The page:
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Tadpoles and using them to understand brains

Frog pictures

Pictures, diagrams and photographs for your reports, projects, walls...

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This page contains lots of pictures for you to use in your reports, projects, tadpole diaries or whatever you like. Click on the individual photo to print or copy. Please attribute work where appropriate (not needed unless reproduced on line, please refer to creative commons licence rules).


Life-cycle of common frogLife-cycle-label


Life-cycle of common frog banner

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Common frogs in pond- Trevor Rickard

Frogs_in_our_pond_Trevor Rickard


Common frogs mating- Piet Spaans

KONICA MINOLTA DIGITAL CAMERA

KONICA MINOLTA DIGITAL CAMERA


Common frog with spawn- Alan Roberts

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Common frogs mating- Thomas Brown

European_Common_Frog_Spawning_(Rana_temporaria)_Thomas Brown


Common frog- Oh Weh

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Common frog in pond- Alan Roberts

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Child with frog- no attribution

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Common froglet on lily- Nilfanion

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Common froglet- Carol S Cornwall

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Wood frog (Canada)- NatureNorth

Rana-sylvatica-hardingjATmsu-edu


American bullfrog (USA)- John-White

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American bullfrog- Ryan Hodnett

American_Bullfrog_(Rana_catesbeiana)_-_Algonquin_Provincial_Park_Ontario_By Ryan Hodnett Own work


Common frog life-cycle from: Zoological lectures delivered at the Royal Institution, London 1806 and 1807, by George Shaw.

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Common frog eating caterpillar- from Zoological lectures delivered at the Royal Institution, London 1806 and 1807, by George Shaw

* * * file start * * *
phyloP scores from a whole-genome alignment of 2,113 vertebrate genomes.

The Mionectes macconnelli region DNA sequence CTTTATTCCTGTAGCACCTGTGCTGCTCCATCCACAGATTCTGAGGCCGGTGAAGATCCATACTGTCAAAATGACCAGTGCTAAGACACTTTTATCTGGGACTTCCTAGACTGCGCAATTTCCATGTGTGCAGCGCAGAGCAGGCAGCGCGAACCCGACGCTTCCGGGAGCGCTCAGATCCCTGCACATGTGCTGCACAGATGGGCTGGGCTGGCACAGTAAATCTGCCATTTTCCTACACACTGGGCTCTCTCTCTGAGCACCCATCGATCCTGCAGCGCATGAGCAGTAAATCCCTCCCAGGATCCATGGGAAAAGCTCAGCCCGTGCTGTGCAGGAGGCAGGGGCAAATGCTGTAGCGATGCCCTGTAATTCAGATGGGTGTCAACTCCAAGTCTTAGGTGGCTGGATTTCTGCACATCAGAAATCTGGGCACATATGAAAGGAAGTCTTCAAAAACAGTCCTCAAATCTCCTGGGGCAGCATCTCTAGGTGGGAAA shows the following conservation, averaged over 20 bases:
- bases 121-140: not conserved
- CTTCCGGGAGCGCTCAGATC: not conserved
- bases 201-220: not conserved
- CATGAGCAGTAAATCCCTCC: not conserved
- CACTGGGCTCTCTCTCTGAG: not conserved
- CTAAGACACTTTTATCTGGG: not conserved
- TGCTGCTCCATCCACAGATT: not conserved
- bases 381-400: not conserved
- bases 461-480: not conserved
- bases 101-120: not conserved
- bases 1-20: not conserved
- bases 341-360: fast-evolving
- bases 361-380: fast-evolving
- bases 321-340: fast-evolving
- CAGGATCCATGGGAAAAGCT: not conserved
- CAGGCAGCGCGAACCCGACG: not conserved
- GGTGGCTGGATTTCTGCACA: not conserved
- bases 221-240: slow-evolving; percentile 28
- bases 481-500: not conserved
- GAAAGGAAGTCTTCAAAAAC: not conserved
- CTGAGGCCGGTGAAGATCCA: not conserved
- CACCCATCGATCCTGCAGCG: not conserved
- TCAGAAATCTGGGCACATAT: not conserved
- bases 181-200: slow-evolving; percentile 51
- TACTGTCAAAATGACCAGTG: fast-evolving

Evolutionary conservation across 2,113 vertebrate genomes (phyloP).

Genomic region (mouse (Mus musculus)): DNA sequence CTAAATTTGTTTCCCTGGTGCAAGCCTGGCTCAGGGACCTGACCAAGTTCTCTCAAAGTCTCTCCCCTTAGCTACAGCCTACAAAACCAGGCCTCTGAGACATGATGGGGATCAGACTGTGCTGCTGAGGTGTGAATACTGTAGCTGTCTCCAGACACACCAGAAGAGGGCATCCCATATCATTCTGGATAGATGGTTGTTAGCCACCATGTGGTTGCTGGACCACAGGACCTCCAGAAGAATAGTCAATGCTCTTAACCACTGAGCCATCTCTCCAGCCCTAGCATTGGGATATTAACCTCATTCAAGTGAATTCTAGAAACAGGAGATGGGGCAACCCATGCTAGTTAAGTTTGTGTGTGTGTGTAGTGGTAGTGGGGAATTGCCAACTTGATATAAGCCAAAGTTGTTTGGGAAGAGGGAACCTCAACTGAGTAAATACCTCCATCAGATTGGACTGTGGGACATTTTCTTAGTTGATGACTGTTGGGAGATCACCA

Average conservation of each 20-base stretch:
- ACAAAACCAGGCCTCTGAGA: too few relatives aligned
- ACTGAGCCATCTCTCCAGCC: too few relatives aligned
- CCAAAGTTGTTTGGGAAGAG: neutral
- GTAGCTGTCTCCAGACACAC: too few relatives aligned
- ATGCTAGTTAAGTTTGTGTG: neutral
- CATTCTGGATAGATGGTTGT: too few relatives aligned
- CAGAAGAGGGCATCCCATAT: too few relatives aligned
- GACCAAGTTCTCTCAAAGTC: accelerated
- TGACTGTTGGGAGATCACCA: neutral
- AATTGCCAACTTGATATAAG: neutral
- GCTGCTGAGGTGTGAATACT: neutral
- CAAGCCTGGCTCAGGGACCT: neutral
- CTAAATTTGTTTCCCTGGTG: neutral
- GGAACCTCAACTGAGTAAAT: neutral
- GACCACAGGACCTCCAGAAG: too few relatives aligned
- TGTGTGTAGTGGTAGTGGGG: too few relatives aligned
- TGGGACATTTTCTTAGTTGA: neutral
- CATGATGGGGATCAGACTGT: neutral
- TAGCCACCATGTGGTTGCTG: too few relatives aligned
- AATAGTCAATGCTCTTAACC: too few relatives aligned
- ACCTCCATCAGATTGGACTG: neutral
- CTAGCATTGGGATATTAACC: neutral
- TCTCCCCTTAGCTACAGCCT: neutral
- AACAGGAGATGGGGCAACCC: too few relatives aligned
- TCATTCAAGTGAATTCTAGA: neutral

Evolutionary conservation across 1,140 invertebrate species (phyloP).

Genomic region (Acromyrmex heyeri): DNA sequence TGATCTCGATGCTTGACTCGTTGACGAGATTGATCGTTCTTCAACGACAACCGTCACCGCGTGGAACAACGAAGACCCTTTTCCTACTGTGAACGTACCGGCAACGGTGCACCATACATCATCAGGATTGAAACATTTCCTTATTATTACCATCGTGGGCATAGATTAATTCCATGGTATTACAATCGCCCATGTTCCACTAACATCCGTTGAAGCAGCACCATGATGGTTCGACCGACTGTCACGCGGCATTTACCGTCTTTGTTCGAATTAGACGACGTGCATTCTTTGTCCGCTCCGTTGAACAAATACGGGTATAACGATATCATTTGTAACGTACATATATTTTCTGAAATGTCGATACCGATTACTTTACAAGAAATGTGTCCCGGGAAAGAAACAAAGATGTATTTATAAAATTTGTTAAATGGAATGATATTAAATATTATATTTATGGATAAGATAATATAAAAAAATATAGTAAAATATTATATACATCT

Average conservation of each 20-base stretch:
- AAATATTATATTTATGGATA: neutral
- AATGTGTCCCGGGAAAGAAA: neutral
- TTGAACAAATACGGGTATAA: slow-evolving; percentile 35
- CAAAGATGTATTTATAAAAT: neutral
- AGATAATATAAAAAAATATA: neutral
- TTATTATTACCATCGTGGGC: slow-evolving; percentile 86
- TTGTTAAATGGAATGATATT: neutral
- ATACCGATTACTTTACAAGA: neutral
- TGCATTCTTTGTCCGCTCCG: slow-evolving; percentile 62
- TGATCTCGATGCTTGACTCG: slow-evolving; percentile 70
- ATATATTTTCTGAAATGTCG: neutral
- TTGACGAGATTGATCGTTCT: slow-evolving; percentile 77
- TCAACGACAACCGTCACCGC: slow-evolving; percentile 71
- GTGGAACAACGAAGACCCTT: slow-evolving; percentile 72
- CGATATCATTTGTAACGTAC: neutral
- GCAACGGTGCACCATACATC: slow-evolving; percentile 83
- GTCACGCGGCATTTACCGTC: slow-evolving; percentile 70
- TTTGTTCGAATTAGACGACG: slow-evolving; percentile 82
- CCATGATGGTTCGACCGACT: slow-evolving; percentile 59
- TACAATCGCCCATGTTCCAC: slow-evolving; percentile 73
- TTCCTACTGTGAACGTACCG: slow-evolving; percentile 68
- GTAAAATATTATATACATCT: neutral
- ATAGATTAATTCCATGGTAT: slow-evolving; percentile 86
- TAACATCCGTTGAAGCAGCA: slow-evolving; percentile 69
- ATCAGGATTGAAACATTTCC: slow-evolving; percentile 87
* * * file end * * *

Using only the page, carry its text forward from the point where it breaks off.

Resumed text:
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Common frog (Rana temporaria) by William Emerson Damon in “Ocean wonders: a companion for the seaside” (1879)

Image from page 232 of Ocean wonders a companion for the seaside (1879)


Tadpole diagram showing anatomy by Ernst Haeckel (1897)

Ernst Haeckel 1897


Image from “A manual of zoology” (1900)

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Diagrams of common froglet, copied from image from “A manual of zoology” (1900)

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Colour-in frog

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Media credits under creative commons licence

Tadpole swims when touched at *

The details of swimming movements which hatchling Xenopus tadpoles make in response to touch with a fine hair  have been studied by making high speed videos at 200 fps. In these examples touch on the left (*) leads to a bend to the right followed by swimming. Waves of bending travel from the head to tail (at ~ 14 cm per second) and increase in amplitude as they travel along the body. They move the tadpole in the direction shown by the arrows. Swimming speeds at ~ 20 oC range from 4 to 6 cm per second.hatchling tadpole swims when touched at *

Kahn J.A., Roberts A. & Kashin S. (1982) The neuromuscular basis of swimming movements in embryos of the amphibian Xenopus laevis. J. exp. Biol.  99, 175‑184. http://jeb.biologists.org/cgi/reprint/99/1/175

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Adult South Africal Clawed toad Xenopus laevis

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         Xenopus laevis

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What Tadpoles Look Like